Graphically, this means that if could draw an infinite amount of lines through the dots below, and for each line, sum up all the errors for each line and keep track of them all, the slope of the line which has the least amount of total error associated with it would be the parameter we’re looking for.


This is where things get a little mathy.

Luckily, we don’t have to draw an infinite number of lines and sum up all the error squared to find the slope with the least amount of error. We can solve this problem analytically. We start by identifying an objective function and then use  linear algebra and matrix/vector calculus to do the minimize the function (stay with me!). We’re looking to minimize squared error in our model, so let’s say our objective function is:

(Y – (some_weights * X))2

To simply things, let’s say that Y is a vector (at this point it doesn’t matter if it’s a row or column, so long as your multiplication is consistent) that represents all of our values of the dependent variable y. And X is a vector (or matrix) of the independent variable(s) which we think explain and predict Y. Let’s also say that some_weight is a vector of weights, one for each independent variable in our model.

Remember that when we subtract a vector from a vector, we end up with a vector. So (y – some_weight * x) is a vector. In order to square that vector, we have to transpose one of the vector terms:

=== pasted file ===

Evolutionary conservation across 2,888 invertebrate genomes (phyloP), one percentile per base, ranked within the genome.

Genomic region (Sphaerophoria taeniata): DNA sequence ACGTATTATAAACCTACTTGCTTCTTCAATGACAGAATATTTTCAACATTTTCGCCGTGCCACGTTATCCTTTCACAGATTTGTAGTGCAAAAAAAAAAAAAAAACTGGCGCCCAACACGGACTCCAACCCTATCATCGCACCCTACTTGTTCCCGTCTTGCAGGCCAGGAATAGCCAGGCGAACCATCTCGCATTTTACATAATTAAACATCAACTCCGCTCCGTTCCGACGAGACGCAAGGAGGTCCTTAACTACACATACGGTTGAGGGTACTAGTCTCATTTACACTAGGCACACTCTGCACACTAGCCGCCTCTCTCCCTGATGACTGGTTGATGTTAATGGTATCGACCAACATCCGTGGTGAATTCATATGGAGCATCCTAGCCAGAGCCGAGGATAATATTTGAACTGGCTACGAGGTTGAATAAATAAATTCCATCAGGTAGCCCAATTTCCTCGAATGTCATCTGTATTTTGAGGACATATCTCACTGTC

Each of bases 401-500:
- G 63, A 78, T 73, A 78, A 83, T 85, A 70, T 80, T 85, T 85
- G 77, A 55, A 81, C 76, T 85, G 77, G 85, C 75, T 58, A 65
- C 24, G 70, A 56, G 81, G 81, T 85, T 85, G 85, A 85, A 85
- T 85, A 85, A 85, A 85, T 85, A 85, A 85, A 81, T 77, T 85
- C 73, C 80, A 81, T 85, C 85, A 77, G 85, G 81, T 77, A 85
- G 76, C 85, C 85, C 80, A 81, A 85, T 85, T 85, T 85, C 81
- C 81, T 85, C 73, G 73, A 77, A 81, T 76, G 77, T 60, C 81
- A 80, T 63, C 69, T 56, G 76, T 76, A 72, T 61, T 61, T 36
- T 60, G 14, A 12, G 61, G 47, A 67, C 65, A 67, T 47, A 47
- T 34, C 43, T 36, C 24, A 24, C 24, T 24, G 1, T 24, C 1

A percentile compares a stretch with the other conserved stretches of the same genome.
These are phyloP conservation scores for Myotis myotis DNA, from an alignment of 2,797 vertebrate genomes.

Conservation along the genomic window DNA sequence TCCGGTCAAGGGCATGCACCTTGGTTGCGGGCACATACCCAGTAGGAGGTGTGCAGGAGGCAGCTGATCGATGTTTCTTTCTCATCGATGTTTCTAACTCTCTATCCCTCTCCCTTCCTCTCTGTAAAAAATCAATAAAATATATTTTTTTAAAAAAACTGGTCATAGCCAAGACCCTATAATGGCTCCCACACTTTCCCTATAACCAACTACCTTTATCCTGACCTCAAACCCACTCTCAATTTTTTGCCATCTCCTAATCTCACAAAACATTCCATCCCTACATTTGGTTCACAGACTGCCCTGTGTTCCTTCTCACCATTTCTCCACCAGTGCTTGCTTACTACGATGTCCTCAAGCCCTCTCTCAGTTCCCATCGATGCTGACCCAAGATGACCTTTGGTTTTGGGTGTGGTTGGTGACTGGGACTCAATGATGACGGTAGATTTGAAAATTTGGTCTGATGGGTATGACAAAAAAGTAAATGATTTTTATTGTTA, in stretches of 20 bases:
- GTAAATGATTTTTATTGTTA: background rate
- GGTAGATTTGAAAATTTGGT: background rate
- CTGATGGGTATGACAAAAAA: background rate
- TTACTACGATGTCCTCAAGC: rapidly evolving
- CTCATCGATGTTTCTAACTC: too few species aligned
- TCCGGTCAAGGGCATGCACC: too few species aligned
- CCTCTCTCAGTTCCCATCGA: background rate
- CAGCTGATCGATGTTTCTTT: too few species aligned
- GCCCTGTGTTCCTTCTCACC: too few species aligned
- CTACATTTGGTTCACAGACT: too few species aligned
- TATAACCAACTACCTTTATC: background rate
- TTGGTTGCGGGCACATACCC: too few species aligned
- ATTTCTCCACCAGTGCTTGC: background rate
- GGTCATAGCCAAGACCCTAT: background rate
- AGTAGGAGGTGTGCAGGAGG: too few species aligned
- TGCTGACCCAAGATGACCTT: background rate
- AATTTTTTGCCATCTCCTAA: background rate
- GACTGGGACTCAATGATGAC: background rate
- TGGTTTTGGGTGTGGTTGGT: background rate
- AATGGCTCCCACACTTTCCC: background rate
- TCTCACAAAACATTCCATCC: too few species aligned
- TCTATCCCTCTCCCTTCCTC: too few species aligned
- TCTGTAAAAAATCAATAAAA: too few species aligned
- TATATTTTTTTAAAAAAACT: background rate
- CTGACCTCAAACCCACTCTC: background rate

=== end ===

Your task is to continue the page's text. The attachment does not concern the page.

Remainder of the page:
(Y – (some_weights * X)T * (Y – (some_weighs* X)

If we were doing this by hand, we would continue to expand this expression and and set the first derivative (or gradient) of the resulting expression with respect to the unknown parameter (the vector of weights) to zero to solve for it. It turns out that when you do this, you end up with this expression for the parameter estimate.

some_weights  = (XX)-1 * XTY

As an (important) aside, we would make sure we could invert XTX and check for a true minimum by taking the second derivative of the expanded expression. I’m going to use Python to check for a true minimum and to estimate the parameter.

Using Python to Estimate the Relationship between Housing Price and Average Number of Rooms

We start by importing Numpy, Pandas and the Boston housing data set and linear_model from scikit-learn.

%matplotlib inline
import numpy as np
import pandas as pd
from sklearn.datasets import load_boston
from sklearn import linear_model
from matplotlib import pyplot as plt

Next we build a full dataframe from all of the Boston housing data. In the Boston data, the price is the target or dependent variable, and the rest are independent or explanatory variables.

boston = pd.DataFrame(load_boston().data, columns=load_boston().feature_names)
boston['target'] = load_boston().target

Screen Shot 2016-02-27 at 6.56.24 PM